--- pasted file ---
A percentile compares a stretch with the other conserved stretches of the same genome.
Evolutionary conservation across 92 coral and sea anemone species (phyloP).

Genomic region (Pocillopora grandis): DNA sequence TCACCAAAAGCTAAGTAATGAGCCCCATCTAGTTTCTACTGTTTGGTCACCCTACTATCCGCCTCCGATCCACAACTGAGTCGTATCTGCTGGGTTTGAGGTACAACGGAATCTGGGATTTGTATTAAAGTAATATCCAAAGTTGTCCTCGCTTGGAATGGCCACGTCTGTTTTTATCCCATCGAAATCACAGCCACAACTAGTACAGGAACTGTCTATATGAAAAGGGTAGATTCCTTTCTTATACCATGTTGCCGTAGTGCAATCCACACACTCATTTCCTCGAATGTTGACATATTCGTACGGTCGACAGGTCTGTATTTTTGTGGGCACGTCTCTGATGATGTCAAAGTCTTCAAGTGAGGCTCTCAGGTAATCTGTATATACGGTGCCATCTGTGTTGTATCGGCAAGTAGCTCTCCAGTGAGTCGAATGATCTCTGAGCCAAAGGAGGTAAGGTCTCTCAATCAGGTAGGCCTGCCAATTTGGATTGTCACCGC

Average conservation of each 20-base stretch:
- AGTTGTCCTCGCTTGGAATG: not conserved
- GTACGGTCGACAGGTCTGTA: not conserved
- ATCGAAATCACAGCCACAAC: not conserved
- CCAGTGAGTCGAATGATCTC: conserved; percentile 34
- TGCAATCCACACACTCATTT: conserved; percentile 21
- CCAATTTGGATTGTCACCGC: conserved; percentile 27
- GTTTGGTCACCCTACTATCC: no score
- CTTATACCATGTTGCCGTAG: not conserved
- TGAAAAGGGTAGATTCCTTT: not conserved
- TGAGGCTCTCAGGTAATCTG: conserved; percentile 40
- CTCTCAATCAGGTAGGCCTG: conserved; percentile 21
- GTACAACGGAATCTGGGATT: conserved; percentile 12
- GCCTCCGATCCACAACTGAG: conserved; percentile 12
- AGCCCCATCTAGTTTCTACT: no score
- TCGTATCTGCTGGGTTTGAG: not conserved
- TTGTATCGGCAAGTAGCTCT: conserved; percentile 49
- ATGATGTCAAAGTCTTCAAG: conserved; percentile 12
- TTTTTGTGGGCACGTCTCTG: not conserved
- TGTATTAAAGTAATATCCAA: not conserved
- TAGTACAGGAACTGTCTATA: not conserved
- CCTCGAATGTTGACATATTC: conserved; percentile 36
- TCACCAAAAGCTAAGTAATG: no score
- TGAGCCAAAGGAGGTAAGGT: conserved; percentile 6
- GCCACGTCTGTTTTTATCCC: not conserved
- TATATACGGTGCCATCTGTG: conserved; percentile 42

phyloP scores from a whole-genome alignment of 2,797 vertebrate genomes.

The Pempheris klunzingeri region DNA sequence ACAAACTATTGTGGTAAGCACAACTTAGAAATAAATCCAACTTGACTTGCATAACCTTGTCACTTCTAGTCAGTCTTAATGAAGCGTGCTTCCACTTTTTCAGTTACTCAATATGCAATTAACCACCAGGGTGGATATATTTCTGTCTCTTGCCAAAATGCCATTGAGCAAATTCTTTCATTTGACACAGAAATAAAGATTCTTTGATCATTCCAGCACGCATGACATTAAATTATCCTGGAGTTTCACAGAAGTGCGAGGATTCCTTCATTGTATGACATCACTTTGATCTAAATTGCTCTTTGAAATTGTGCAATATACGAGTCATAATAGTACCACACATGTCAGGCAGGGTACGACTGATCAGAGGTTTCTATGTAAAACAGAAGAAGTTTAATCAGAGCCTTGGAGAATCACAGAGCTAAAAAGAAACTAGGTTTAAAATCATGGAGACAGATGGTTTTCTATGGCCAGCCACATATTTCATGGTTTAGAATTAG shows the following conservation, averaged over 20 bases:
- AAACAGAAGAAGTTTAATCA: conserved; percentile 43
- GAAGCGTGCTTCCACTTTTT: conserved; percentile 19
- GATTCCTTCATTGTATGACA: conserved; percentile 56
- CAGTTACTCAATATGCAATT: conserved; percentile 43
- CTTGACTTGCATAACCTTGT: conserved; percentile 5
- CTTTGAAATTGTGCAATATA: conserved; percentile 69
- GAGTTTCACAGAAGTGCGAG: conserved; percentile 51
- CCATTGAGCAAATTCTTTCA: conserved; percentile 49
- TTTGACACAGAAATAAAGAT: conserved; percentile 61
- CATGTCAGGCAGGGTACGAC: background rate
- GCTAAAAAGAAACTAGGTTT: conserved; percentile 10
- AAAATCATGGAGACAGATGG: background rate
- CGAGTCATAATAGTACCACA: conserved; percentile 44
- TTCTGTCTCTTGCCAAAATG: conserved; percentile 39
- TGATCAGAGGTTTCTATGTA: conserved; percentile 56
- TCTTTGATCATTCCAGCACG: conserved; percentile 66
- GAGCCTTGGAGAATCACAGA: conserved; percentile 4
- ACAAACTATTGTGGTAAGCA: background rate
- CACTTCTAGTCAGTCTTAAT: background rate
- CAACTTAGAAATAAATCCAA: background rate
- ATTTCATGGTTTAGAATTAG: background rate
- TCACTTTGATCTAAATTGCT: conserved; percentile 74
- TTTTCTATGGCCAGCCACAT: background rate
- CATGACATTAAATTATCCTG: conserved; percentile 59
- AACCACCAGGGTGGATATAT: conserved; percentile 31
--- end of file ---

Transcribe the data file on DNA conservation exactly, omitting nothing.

A percentile compares a stretch with the other conserved stretches of the same genome.
Evolutionary conservation across 92 coral and sea anemone species (phyloP).

Genomic region (Pocillopora grandis): DNA sequence TCACCAAAAGCTAAGTAATGAGCCCCATCTAGTTTCTACTGTTTGGTCACCCTACTATCCGCCTCCGATCCACAACTGAGTCGTATCTGCTGGGTTTGAGGTACAACGGAATCTGGGATTTGTATTAAAGTAATATCCAAAGTTGTCCTCGCTTGGAATGGCCACGTCTGTTTTTATCCCATCGAAATCACAGCCACAACTAGTACAGGAACTGTCTATATGAAAAGGGTAGATTCCTTTCTTATACCATGTTGCCGTAGTGCAATCCACACACTCATTTCCTCGAATGTTGACATATTCGTACGGTCGACAGGTCTGTATTTTTGTGGGCACGTCTCTGATGATGTCAAAGTCTTCAAGTGAGGCTCTCAGGTAATCTGTATATACGGTGCCATCTGTGTTGTATCGGCAAGTAGCTCTCCAGTGAGTCGAATGATCTCTGAGCCAAAGGAGGTAAGGTCTCTCAATCAGGTAGGCCTGCCAATTTGGATTGTCACCGC

Average conservation of each 20-base stretch:
- AGTTGTCCTCGCTTGGAATG: not conserved
- GTACGGTCGACAGGTCTGTA: not conserved
- ATCGAAATCACAGCCACAAC: not conserved
- CCAGTGAGTCGAATGATCTC: conserved; percentile 34
- TGCAATCCACACACTCATTT: conserved; percentile 21
- CCAATTTGGATTGTCACCGC: conserved; percentile 27
- GTTTGGTCACCCTACTATCC: no score
- CTTATACCATGTTGCCGTAG: not conserved
- TGAAAAGGGTAGATTCCTTT: not conserved
- TGAGGCTCTCAGGTAATCTG: conserved; percentile 40
- CTCTCAATCAGGTAGGCCTG: conserved; percentile 21
- GTACAACGGAATCTGGGATT: conserved; percentile 12
- GCCTCCGATCCACAACTGAG: conserved; percentile 12
- AGCCCCATCTAGTTTCTACT: no score
- TCGTATCTGCTGGGTTTGAG: not conserved
- TTGTATCGGCAAGTAGCTCT: conserved; percentile 49
- ATGATGTCAAAGTCTTCAAG: conserved; percentile 12
- TTTTTGTGGGCACGTCTCTG: not conserved
- TGTATTAAAGTAATATCCAA: not conserved
- TAGTACAGGAACTGTCTATA: not conserved
- CCTCGAATGTTGACATATTC: conserved; percentile 36
- TCACCAAAAGCTAAGTAATG: no score
- TGAGCCAAAGGAGGTAAGGT: conserved; percentile 6
- GCCACGTCTGTTTTTATCCC: not conserved
- TATATACGGTGCCATCTGTG: conserved; percentile 42

phyloP scores from a whole-genome alignment of 2,797 vertebrate genomes.

The Pempheris klunzingeri region DNA sequence ACAAACTATTGTGGTAAGCACAACTTAGAAATAAATCCAACTTGACTTGCATAACCTTGTCACTTCTAGTCAGTCTTAATGAAGCGTGCTTCCACTTTTTCAGTTACTCAATATGCAATTAACCACCAGGGTGGATATATTTCTGTCTCTTGCCAAAATGCCATTGAGCAAATTCTTTCATTTGACACAGAAATAAAGATTCTTTGATCATTCCAGCACGCATGACATTAAATTATCCTGGAGTTTCACAGAAGTGCGAGGATTCCTTCATTGTATGACATCACTTTGATCTAAATTGCTCTTTGAAATTGTGCAATATACGAGTCATAATAGTACCACACATGTCAGGCAGGGTACGACTGATCAGAGGTTTCTATGTAAAACAGAAGAAGTTTAATCAGAGCCTTGGAGAATCACAGAGCTAAAAAGAAACTAGGTTTAAAATCATGGAGACAGATGGTTTTCTATGGCCAGCCACATATTTCATGGTTTAGAATTAG shows the following conservation, averaged over 20 bases:
- AAACAGAAGAAGTTTAATCA: conserved; percentile 43
- GAAGCGTGCTTCCACTTTTT: conserved; percentile 19
- GATTCCTTCATTGTATGACA: conserved; percentile 56
- CAGTTACTCAATATGCAATT: conserved; percentile 43
- CTTGACTTGCATAACCTTGT: conserved; percentile 5
- CTTTGAAATTGTGCAATATA: conserved; percentile 69
- GAGTTTCACAGAAGTGCGAG: conserved; percentile 51
- CCATTGAGCAAATTCTTTCA: conserved; percentile 49
- TTTGACACAGAAATAAAGAT: conserved; percentile 61
- CATGTCAGGCAGGGTACGAC: background rate
- GCTAAAAAGAAACTAGGTTT: conserved; percentile 10
- AAAATCATGGAGACAGATGG: background rate
- CGAGTCATAATAGTACCACA: conserved; percentile 44
- TTCTGTCTCTTGCCAAAATG: conserved; percentile 39
- TGATCAGAGGTTTCTATGTA: conserved; percentile 56
- TCTTTGATCATTCCAGCACG: conserved; percentile 66
- GAGCCTTGGAGAATCACAGA: conserved; percentile 4
- ACAAACTATTGTGGTAAGCA: background rate
- CACTTCTAGTCAGTCTTAAT: background rate
- CAACTTAGAAATAAATCCAA: background rate
- ATTTCATGGTTTAGAATTAG: background rate
- TCACTTTGATCTAAATTGCT: conserved; percentile 74
- TTTTCTATGGCCAGCCACAT: background rate
- CATGACATTAAATTATCCTG: conserved; percentile 59
- AACCACCAGGGTGGATATAT: conserved; percentile 31